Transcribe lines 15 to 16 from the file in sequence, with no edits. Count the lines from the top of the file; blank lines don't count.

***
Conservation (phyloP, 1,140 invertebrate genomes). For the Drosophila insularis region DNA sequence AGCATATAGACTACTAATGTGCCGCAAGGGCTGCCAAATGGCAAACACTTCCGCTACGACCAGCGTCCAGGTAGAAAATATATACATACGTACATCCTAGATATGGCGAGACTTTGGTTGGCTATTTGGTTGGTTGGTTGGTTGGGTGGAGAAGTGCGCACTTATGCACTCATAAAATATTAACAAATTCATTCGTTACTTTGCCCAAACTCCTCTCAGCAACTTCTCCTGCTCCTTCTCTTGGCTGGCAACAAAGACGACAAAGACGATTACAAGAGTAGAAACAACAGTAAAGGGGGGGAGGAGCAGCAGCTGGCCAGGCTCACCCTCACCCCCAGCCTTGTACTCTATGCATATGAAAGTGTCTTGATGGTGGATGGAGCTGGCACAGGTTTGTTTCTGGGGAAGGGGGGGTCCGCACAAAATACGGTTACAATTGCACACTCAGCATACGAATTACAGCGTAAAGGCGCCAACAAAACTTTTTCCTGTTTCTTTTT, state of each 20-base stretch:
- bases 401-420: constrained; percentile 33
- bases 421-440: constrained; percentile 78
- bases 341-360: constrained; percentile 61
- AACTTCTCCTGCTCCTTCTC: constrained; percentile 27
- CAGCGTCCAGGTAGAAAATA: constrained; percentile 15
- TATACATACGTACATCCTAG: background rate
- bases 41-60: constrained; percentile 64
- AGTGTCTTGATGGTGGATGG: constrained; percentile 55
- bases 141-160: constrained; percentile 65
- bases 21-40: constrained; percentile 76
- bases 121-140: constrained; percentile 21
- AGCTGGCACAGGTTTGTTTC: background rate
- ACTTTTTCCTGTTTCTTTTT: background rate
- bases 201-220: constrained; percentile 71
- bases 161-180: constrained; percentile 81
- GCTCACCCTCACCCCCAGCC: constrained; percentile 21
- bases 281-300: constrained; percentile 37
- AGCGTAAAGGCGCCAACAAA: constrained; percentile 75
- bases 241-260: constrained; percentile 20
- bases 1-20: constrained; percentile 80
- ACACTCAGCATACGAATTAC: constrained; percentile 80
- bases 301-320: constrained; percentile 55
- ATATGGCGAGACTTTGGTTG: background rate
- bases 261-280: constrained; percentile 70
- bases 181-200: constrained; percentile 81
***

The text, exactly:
- bases 201-220: constrained; percentile 71
- bases 161-180: constrained; percentile 81